Immigration Reform, RIP?

When it comes to deportations, anger at President Obama is front-page news. But you probably haven't heard one of the key reasons behind the White House's immigration failure.

By Nathan Pippenger

Tagged immigration

The Obama Administration will be licking its wounds the rest of this week after a brutal front-page story in Monday’s New York Times chronicling its mishandling of immigration reform. The story demonstrates, in damning detail, how the White House has failed to placate its critics, has alienated its allies, has miscalculated on political strategy, and—worst of all—has badly fumbled on policy. It may not be too drastic to read this story as evidence that comprehensive immigration reform, perhaps Obama’s highest second-term priority, is a dead prospect until at least 2016.

The Times piece is made especially harsh by a succession of quotes from allies willing to slam Obama on the record. The executive director of the National Immigration Law Center accused the White House of “spin” and said it has “has devastated immigrant communities across the country, tearing families away from loved ones.” The president of the National Council of La Raza joined the activists who have taken to calling Obama the “deporter in chief.” The last word in the piece goes to Richard Trumka, the head of the AFL-CIO, who nearly accuses Obama of misleading activists about his immigration policy. And those are the people on Obama’s side! The President doesn’t even have Republican goodwill to show for all his trouble on the left: Sen. Jeff Sessions (R-AL) is charging him with “nullifying” immigration law “under the guise of setting ‘priorities.’”

Infuriating people on both sides of a debate is forgivable if you’re making progress on policy. But the Administration has little progress to show for its trouble; indeed, it has often bungled the implementation of those minor reforms it did attempt.

Chief among these reforms, as Senator Sessions suggested, is a revived effort at setting priorities. In a 2011 memo, the head of Immigration and Customs Enforcement (ICE) recommended that agents prioritize enforcement against criminal and repeat offenders, and not (for instance) the elderly, those with American citizen spouses or children, or young people pursuing education. Despite what many conservatives claim, there’s a precedent for this; similar directives were issued during both the Clinton and George W. Bush presidencies. And in the absence of a reform law, this memo became especially important for Obama’s credibility among activists. Look, the message went. I can’t pass a reform law because Republicans in Congress will block it. But I can take steps to make sure we’re focusing on criminals, not breaking up families.

There was just one problem: The Administration largely failed to follow through. I covered this story for about a year and spoke to many undocumented immigrants who should have qualified for relief—people with no criminal record, who had children in this country, who were long-standing members of their communities. Despite meeting the memo’s criteria, many found themselves targeted for deportation, and their pleas for consideration under ICE’s own policy often fell on deaf ears (at least until the threat of bad publicity came along). The Times story bears this out: During this Administration, “the enforcement net actually grew, picking up more and more immigrants with minor or no criminal records.”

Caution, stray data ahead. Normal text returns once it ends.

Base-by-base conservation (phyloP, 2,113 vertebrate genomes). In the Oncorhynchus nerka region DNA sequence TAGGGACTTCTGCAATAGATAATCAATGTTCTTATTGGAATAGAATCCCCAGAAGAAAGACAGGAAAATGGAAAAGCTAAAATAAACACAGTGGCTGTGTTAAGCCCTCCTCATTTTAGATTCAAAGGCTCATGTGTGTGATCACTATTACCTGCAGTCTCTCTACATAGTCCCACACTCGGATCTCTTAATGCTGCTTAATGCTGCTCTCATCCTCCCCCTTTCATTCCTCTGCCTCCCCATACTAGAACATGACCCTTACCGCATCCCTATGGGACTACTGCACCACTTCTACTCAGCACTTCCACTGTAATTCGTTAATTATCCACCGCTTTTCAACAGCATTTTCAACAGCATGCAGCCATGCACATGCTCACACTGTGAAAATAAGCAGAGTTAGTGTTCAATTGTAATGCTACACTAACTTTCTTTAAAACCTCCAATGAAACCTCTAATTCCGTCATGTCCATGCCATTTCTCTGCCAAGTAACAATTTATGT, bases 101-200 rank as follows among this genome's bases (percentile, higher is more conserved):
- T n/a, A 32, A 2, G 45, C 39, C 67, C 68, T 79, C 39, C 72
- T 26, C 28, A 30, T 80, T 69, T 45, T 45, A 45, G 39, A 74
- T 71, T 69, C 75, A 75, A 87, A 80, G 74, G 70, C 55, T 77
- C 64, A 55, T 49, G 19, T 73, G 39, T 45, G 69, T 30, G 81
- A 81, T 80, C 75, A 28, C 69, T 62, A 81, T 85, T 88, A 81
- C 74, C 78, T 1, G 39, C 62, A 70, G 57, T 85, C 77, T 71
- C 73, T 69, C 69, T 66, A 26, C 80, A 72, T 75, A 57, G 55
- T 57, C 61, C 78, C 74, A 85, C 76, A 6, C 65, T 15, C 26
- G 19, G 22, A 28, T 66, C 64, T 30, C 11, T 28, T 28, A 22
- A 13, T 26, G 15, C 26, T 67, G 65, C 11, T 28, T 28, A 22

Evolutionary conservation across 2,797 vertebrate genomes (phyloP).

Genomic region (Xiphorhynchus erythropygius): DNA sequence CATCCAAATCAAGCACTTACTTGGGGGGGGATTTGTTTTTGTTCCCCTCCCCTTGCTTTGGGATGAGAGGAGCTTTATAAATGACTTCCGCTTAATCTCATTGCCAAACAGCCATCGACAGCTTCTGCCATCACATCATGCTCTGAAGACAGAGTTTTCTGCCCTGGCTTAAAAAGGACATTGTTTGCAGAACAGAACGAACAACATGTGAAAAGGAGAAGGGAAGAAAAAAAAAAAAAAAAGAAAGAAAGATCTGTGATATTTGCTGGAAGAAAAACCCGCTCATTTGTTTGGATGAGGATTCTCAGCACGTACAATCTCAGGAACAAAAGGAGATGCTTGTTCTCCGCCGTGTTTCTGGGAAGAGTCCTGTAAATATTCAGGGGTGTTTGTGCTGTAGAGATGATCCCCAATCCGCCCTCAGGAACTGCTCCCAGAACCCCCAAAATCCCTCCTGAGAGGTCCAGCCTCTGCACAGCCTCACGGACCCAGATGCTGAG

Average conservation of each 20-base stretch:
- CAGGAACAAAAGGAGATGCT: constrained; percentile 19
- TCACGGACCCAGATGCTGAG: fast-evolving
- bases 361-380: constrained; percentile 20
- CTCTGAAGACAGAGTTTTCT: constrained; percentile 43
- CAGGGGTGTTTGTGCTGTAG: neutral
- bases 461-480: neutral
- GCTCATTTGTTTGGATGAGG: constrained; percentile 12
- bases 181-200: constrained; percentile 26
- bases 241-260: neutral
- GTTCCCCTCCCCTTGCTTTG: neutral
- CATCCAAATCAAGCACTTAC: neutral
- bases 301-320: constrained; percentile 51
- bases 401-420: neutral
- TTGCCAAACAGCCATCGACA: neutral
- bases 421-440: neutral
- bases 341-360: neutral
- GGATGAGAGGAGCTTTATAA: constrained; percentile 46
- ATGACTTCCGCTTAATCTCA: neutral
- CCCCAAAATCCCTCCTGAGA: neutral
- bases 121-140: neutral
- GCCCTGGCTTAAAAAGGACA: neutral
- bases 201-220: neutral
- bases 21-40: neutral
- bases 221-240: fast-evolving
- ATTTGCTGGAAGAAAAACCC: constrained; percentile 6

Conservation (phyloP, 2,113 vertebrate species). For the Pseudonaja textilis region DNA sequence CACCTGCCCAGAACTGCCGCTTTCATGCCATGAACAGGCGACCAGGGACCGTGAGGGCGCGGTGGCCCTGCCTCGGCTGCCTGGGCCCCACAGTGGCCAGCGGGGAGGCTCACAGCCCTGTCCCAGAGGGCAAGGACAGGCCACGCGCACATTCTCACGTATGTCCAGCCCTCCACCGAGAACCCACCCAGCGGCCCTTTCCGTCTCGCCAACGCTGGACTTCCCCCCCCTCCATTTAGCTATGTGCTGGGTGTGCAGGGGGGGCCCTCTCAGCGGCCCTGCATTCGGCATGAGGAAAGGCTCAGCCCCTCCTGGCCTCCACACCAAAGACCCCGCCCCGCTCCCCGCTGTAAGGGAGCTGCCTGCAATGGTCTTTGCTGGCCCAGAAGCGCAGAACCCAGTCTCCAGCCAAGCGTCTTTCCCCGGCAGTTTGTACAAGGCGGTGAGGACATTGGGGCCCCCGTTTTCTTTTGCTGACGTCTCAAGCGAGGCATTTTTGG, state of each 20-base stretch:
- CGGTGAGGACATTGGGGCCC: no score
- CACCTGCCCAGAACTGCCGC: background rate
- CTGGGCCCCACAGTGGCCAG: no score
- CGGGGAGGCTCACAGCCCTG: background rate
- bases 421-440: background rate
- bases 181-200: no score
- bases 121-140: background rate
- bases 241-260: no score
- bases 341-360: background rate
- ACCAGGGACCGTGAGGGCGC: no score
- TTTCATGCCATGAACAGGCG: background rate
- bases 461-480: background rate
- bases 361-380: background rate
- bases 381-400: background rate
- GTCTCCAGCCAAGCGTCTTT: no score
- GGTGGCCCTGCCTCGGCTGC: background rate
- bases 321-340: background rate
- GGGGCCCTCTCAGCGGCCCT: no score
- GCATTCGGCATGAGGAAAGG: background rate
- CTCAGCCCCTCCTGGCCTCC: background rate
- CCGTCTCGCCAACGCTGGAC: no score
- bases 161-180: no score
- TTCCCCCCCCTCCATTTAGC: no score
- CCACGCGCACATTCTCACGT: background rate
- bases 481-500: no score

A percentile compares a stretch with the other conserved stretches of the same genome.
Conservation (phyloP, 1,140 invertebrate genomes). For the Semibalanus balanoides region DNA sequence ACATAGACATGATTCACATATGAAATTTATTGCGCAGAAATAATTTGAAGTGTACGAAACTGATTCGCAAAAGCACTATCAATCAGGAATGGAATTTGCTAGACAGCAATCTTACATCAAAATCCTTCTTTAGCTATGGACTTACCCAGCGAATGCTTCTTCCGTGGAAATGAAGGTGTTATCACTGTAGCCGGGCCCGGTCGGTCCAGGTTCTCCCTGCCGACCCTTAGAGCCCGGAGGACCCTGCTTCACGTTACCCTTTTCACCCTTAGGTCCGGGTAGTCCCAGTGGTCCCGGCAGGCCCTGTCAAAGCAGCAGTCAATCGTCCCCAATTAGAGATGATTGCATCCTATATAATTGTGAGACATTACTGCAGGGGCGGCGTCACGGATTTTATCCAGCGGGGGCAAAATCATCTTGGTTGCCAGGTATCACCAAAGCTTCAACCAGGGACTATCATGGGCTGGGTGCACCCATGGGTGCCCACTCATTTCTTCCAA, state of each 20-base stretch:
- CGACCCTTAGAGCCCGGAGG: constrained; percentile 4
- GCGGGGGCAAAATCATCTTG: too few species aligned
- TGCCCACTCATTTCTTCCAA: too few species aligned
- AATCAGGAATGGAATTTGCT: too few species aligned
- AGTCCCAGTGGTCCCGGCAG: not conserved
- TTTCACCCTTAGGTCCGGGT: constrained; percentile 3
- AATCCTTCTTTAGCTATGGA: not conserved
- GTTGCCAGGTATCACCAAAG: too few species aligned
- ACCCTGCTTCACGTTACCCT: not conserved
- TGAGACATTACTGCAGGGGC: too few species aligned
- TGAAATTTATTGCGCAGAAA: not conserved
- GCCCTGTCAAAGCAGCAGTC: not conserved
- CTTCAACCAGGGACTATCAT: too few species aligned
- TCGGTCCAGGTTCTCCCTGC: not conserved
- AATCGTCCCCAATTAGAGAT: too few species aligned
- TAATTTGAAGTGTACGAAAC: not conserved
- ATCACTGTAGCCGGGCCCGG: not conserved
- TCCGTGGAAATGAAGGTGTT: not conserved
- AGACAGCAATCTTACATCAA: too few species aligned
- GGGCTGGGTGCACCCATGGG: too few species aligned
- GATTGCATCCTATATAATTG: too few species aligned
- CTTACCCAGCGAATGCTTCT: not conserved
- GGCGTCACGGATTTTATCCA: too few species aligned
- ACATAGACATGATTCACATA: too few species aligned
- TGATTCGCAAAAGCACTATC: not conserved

Why has the White House failed to live up to its own promise? One reason has received far too little coverage: Many of the agents tasked with carrying out the President’s policy don’t agree with it, and there’s very little pressure to make sure they comply. At ICE, many agents—though certainly not all—are hostile to this policy, and, it’s pretty clear, this President. The union representing immigration officers opposes enforcement prioritization. Though the practice is long-established, they say it’s too complicated to implement. In written statements, they have bashed “policies related to amnesty.” The president of the union has claimed Obama is creating a “law outside the law” and criticized the Administration on FOX News. When I interviewed him in 2011, he sneered that the agency was led by “a bunch of attorneys who have never put handcuffs on anybody.”

Immigration enforcement is a huge, sprawling bureaucracy, and it’s difficult for D.C.-based officials to control ICE field offices where agents have an enforcement-first mindset. Still, it would not have been impossible for the Administration to stand firm on its goals—just difficult, and politically risky. Conservatives love to stick angry ICE agents in front of television cameras, and a strong push for prioritization against the ICE union might have led to a very public fight.

But if the White House had taken this risk, immigration advocates would have rallied to its side. Yes, conservatives would have howled, but they’re already accusing Obama of nullification. And most important of all, the President would have done a better job implementing his own policy. No, this would not have completely solved the problem—short of a comprehensive reform law, nothing will. But would it have been any worse than the situation in which Obama finds himself today?

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Nathan Pippenger is a contributing editor at Democracy. Follow him on Twitter at @NathanPip.

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